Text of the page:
kendrick1. Kendrick Lamar
To Pimp a Butterfly
[Interscope/Aftermath/Top Dawg]

In our increasingly splintered musical, political and popular culture, it’s rare that we can all agree on something. But here there seems to be almost universal consensus – To Pimp a Butterfly is a towering musical accomplishment, and more importantly, one of the most significant works of protest literature of our generation—an audio accompaniment to Ta-Nehisi Coates’ Between the World and Me. This may all sound like hyperbolic praise, but for Kendrick Lamar, every bit of it is truly deserved.

To Pimp a Butterfly is a messy mélange of contradictions—defiantly confrontational (“King Kunta”) and then tenderly introspective (“These Walls”), often within the four-minute span of the same song (“The Blacker the Berry”). In a year that witnessed the deepening of America’s racial divide, an explosion of violence both abroad and at home and an absurdly contentious political cycle, no album channeled the frustration, hope and anger of 2015 better than Butterfly. What’s more, in the nine months since its release, the record has proven not only reflective but prophetic as well, becoming a rallying point for civil rights activists and birthing a genuinely moving protest anthem in a generation bereft of them (“Alright”).

king-lkuntaIt’s not just a polemic, though—Butterfly’s complex politics are matched equally by its disorienting, occasionally inscrutable sonic landscape. Beats break from their syncopation, punctuated by explosions of vintage jazz horns and weak-kneed wobbling bass (see the righteous convocation of “For Free? (Interlude)”). Kamasi Washington’s saxophone and Thundercat’s bass offer invaluable contributions, giving Butterfly its unshakeable rhythm. There aren’t too many genuine hooks, certainly not on par with Kendrick’s own Good Kid, M.A.A.D. City, but give it a half-dozen listens, and one will gain a rapturous appreciation for its meandering, free-flowing bebop structure.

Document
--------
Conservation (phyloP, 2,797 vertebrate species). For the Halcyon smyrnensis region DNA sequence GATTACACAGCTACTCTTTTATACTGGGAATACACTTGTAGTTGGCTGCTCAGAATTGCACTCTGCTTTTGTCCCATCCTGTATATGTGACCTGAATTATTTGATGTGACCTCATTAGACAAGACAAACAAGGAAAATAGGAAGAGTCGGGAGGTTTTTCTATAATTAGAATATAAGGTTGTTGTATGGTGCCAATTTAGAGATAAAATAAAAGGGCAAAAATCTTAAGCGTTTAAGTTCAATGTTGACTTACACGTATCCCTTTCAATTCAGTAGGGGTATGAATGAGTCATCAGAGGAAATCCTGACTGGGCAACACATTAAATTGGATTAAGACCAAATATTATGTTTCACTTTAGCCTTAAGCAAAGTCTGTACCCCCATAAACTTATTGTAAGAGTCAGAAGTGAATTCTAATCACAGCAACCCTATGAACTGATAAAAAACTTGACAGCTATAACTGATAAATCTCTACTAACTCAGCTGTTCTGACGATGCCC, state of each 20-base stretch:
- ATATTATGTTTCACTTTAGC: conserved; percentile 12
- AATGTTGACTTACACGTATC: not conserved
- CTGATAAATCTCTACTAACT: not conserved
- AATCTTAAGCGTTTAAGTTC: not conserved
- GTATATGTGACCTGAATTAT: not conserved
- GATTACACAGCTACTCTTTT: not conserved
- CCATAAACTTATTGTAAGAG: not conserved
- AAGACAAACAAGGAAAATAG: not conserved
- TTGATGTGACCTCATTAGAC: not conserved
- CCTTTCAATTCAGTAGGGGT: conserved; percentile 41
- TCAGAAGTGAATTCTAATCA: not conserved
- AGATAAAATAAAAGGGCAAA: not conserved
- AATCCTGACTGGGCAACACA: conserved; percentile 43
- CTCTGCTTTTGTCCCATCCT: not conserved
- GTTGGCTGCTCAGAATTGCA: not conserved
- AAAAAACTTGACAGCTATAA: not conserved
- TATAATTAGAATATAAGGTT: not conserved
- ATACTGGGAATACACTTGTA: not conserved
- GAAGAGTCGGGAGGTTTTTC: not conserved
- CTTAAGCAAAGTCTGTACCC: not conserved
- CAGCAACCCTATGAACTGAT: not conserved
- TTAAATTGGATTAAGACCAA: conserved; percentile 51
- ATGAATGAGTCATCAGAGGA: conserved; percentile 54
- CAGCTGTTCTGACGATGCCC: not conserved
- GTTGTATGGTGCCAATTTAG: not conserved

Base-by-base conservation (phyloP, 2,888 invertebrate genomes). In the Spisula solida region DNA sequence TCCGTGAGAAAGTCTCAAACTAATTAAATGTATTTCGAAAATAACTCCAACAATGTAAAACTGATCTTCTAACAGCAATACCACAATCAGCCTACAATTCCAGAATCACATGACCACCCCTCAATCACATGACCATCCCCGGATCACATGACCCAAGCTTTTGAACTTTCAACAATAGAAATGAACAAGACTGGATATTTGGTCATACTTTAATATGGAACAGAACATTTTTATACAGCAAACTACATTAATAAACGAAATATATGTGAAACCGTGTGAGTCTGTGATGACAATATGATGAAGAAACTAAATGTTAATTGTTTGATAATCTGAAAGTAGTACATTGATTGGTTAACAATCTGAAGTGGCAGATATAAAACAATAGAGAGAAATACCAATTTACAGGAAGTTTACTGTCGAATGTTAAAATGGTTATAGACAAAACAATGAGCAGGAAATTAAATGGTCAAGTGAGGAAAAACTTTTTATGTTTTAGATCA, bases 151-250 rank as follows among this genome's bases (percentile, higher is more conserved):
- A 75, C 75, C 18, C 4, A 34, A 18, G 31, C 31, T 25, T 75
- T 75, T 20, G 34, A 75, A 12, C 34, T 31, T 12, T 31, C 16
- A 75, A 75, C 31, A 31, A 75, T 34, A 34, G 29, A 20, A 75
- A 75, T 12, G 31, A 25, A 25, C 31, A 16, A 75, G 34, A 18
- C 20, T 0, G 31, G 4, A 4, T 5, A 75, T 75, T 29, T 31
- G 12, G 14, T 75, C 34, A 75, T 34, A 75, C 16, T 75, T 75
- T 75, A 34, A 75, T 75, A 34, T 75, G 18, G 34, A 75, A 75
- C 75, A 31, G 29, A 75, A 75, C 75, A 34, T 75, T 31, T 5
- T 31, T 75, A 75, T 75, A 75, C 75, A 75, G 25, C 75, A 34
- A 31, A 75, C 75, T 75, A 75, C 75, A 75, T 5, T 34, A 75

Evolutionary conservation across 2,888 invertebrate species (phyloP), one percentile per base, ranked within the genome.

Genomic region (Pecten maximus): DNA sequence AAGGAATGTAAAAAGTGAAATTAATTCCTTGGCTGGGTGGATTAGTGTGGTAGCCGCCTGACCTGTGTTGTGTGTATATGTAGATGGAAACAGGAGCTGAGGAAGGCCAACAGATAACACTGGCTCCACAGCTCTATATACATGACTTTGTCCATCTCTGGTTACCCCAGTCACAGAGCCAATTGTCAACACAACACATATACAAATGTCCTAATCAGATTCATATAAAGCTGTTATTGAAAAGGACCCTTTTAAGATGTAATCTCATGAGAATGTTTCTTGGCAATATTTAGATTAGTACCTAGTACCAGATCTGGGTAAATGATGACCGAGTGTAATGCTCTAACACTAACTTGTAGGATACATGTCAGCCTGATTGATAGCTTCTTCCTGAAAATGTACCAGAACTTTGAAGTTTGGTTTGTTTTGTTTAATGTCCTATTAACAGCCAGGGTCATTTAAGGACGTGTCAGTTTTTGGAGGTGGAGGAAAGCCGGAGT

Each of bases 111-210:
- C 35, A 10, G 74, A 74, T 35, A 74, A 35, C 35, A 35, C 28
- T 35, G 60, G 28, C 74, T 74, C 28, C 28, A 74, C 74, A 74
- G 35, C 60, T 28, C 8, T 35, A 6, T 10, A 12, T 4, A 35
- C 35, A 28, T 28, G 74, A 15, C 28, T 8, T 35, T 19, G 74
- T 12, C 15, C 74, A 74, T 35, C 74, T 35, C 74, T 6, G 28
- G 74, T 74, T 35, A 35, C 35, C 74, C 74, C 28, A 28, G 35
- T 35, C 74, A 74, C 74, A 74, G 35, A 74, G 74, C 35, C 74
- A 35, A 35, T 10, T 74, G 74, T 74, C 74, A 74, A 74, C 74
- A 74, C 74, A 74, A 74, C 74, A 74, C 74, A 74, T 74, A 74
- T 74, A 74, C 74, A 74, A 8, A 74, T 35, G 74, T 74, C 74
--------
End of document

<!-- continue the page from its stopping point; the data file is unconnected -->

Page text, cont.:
Lamar’s lyrical dexterity has never been finer, his verbal imagery rich with metaphor, humor and insight—sex, drug addiction, capitalist consumption, survivor’s guilt; he covers it all. The record not only channels his forefathers—Miles Davis, the Roots, Gil Scott-Heron—but it gains their approval as well, as George Clinton, Dr. Dre and Ronald Isley show up for torch-passing cameos.

In the middle of all of it, the man born Kendrick Lamar Duckworth stands tall, a disillusioned yet still aspirational warrior-poet trying to heal his city, his nation and most importantly, himself. He’s the hip-hop star that we need so desperately right now, and To Pimp a Butterfly serves as the validation of any and all faith we ever placed in him. Let’s face it—in many ways, 2015 let us down. But Kendrick Lamar did not—and who knows, maybe we will indeed be “alright.” – Zachary Bernstein

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